Waterborne paints have been a hot topic in the automotive refinish industry for a long time. Of course, the actual development of the paints, as well as the equipment necessary to use them, has gone on for far longer than most would realize.
It may surprise you to learn that the very first accelerated drying system engineered to speed up the drying of waterborne paints was developed way back in the mid 1990s by a company whose name most of you would probably recognize: DeVilbiss Spray Booths. This system was dubbed ‘AdvanceCure’, and you’d likely not even recognize the first generation models when compared to the latest designs.
As we covered back in one of our very first posts on this blog, we’re quite proud that DeVilbiss Spray Booths is part of the GFS heritage family of companies. And we’re just as proud of how far our engineering team has evolved the AdvanceCure system to create even greater versatility for retrofits in to all types of paint booths, as well as to continue to reduce the drying times of all types of automotive coatings in order to achieve the highest levels of production for your shop.
Recently GFS Marketing Coordinator Ronnie Guindon asked a series of questions to GFS Engineer and lead designer of the AdvanceCure system, Will McFadden. They talked about just how much AdvanceCure has changed since those very early days, and what it means for body shops looking forward to the future. Here is their discussion:
Ronnie Guindon (RG): How long have you been the lead developer of the AdvanceCure System?
Will McFadden (WF): I started working on the AdvanceCure systems in 2004. The first project I had was to increase the performance of the original sidewall system. I was the lead developer on the project that launched the two corner modules into the market in the first quarter of 2007.
RG: When was AdvanceCure first introduced on the market?
WM: It was originally introduced back in 1997/98. Back then, waterborne coatings were not nearly as advanced as they are today. Even with systems like AdvanceCure, they still took much longer to dry than their solvent based counterparts. Once the coating technology advanced in the early 2000’s, and government regulations began to be implemented in North America, there became a much greater necessity in the market for this kind of equipment.
RG: What are the Core Benefits of the AdvanceCure System?
WM: AdvanceCure dramatically speeds up the evaporation of the solvent, or water, in the paint and reduces the curing time of the paint. It does this by directing air at an opposing angle to the standard airflow in the paint booth, in order to create a turbulent, convection-type environment during the flash and cure cycles.
This turbulent airflow increases the speed of the temperature rise of the painted panels, and the speed at which water is drawn out of the coating. These effects greatly reduce the time needed to complete each paint job, which in turn reduces the energy and fuel consumption, thereby increasing the efficiency of the paint booth.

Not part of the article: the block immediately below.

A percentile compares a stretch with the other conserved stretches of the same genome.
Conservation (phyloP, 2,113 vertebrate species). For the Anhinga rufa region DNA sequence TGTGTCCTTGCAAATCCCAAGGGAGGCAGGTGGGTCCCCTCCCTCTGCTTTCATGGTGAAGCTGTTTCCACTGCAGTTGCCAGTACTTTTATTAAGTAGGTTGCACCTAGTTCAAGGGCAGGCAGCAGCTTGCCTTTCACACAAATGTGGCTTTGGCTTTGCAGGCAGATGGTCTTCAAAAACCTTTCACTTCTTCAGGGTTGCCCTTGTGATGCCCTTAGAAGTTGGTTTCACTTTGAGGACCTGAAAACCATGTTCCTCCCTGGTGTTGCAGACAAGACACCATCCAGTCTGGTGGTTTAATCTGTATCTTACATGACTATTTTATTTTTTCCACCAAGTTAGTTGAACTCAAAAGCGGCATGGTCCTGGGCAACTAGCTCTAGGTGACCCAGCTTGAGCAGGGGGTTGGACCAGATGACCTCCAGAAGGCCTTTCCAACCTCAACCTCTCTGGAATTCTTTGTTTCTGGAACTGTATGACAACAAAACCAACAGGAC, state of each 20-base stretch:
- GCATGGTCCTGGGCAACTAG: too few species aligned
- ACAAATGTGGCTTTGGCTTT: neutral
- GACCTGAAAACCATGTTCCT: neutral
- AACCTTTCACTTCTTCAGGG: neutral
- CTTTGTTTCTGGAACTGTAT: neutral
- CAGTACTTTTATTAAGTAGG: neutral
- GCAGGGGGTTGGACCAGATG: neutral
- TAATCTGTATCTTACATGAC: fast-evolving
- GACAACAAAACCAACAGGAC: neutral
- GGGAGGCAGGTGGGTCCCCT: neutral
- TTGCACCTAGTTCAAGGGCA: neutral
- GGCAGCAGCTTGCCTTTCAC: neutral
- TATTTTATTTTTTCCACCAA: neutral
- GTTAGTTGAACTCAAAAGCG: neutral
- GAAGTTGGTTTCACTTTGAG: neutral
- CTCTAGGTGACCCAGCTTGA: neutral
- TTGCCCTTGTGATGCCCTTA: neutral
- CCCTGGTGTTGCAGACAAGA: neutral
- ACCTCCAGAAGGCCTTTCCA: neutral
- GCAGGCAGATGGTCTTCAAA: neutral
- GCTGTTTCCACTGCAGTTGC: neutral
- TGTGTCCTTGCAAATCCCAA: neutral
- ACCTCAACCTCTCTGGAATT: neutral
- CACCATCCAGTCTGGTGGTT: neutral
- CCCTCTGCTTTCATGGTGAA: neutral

Video smoke test illustrating the effects of the AdvanceCure system airflow in a downdraft paint booth:
RG: What applications are suitable for use with the AdvanceCure System?
WM: All AdvanceCure systems are engineered to provide the fastest drying times with water-based paints. However, what most people don’t realize is that accelerated airflow systems also provide faster curing with solvent-based paints, too. The reason for the reduced curing times with solvent-based paints is the increased heat-transfer efficiency of the turbulent air, whereas waterborne paints benefit from both the increased air circulation as well as the improved heat transfer. The newer systems with higher air velocity perform better with faster drying times using all types of paints than the older systems developed 5 or more years ago.
Other major benefits with the GFS-engineered systems are the adjustable nozzles and ability to install the different types of AdvanceCure modules in virtually any kind of paint booth to provide flexibility to completely cover almost any vehicle as well as car components on stands in the booth.
RG: What improvements are seen in drying and curing times using this system.
WM: AdvanceCure systems reduce the drying times by an overall average of 30 to 40 percent. This time reduction increases the throughput of the booth eliminating wasted time and improving shop efficiency. However, we’ve seen some instances during testing where reductions of up to 80% are possible, depending on the climate and humidity and this also greatly depends on which specific coating you are using. There are a lot of factors that come in to play, so be aware that your real-world results will likely differ from those seen in other shops in various locations across North America.
RG: Can you give us a timeline of the evolution of the AdvanceCure system?
1998 – Original nine nozzle, sidewall, AdvanceCure systems with air speeds at the vehicle of 100 – 150 fpm.
2004 – Increased the motor and blower size of the sidewall AdvanceCure System which pushed the air speed at the vehicle to 200 – 250 fpm.
2007 – Introduced the six nozzle, corner-mounted AdvanceCure systems with air speeds at the vehicle of approximately 300fpm. The corner modules quickly became the most popular AdvanceCure system due to their ability to be easily retrofit in to virtually any spray booth.
2010 – Offset modules are sold with air velocities at the vehicle of approximately 500fpm. The horizontal sidewall system becomes the best selling design due to its increased flexibility in installation and higher airflow capabilities.
2012 – Integrated AdvanceCure systems with the motor and blower on the roof and the ducting built into the booth plenum are available. The nozzle plenums are located just below the filter ceiling and provide air velocities of 500fpm at the vehicle.